Almost a quarter of prisoners have a gambling problem, survey says
Friday 18 December 2020

In the first survey of its kind, 23 per cent of prisoners reported that they think they have a gambling problem. Over half (57 per cent) of respondents think support to address gambling harm should be offered in prison.

The survey of prisoners’ experiences of gambling, the first of its kind in England and Wales, was conducted by The Forward Trust and took place in 14 prisons during August and September 2020. While 4 per cent of respondents outlined that their gambling directly contributed to the reason they are in prison, and 2 per cent outlined that their crime or lifestyle drove them to gamble, many others identified gambling as the cause of major problems in their life – 5 per cent had lost their job due to their gambling, 11 per cent had experienced relationship issues, and 14% had experienced debt.

 

Read the report

 

Gambling and the harm it can cause was also prevalent within prison. Despite having access to little money while in custody, over 1 in 5 respondents (22 per cent) said they had gambled whilst in prison in the last 12 months, mainly on sporting events. Though 29 per cent of respondents thought gambling in prison was just a ‘bit of fun’, 14 per cent had witnessed other prisoners getting into serious debt.

Most respondents did not think that gambling in prisons had increased during lockdown (a time when prisoners have been confined to their cells with no family visits allowed, and little access to interventions or meaningful activity such as education), though over half (57%) of respondents said their mental health had become worse.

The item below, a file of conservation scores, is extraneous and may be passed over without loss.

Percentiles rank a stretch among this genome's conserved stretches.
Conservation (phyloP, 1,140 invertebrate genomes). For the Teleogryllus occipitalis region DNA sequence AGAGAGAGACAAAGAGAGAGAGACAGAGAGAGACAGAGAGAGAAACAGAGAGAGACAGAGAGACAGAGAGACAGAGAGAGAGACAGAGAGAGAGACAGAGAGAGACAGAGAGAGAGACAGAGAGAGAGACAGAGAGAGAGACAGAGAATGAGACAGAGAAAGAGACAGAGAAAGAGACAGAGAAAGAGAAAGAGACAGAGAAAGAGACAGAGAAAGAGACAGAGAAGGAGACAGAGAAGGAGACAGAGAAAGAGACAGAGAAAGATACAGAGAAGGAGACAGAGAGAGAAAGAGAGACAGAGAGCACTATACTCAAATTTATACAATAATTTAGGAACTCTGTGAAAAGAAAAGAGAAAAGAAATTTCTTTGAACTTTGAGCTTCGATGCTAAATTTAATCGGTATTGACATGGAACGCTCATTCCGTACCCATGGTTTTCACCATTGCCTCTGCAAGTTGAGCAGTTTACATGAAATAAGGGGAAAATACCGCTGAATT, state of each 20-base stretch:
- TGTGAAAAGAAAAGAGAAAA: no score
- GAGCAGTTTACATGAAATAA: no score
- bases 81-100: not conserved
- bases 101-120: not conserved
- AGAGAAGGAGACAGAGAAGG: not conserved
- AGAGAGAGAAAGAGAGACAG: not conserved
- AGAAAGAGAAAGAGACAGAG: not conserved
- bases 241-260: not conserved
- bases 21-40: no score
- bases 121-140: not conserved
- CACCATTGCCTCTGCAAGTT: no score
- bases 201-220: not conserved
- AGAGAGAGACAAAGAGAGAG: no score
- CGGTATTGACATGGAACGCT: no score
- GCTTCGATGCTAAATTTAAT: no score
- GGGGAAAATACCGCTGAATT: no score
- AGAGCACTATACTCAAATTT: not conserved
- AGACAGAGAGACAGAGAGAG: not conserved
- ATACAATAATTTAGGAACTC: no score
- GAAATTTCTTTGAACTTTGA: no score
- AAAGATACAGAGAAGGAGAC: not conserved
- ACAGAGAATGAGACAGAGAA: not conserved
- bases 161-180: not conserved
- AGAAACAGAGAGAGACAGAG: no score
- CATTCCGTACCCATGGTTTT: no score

Mike Trace, CEO of The Forward Trust, says: “As the leading provider of treatment and support to tackle drug and alcohol addiction in prison, we have long recognised gambling as a related problematic behaviour for our clients. This ground-breaking survey confirms the prevalence of the problem and the problems it generates, as well as its contribution to crime. The findings clearly point to the urgent need to develop and test a range of programmes to address the problem.”

The survey has been funded through a regulatory settlement which has been approved by the Gambling Commission.

Helen Rhodes, Gambling Commission Director of the National Strategy to Reduce Gambling Harms, said: “We were keen to support this survey, which was funded through a regulatory settlement, as well as the action taken by the Forward Trust to offer support to prevent harm during COVID. It shows in part what the National Strategy to Reduce Gambling Harms is all about – building a greater understanding of gambling harms and then working in partnership to effectively tackle those harms. We are very positive about the opportunities for collaboration across the criminal justice field to prevent and reduce harms associated with gambling.”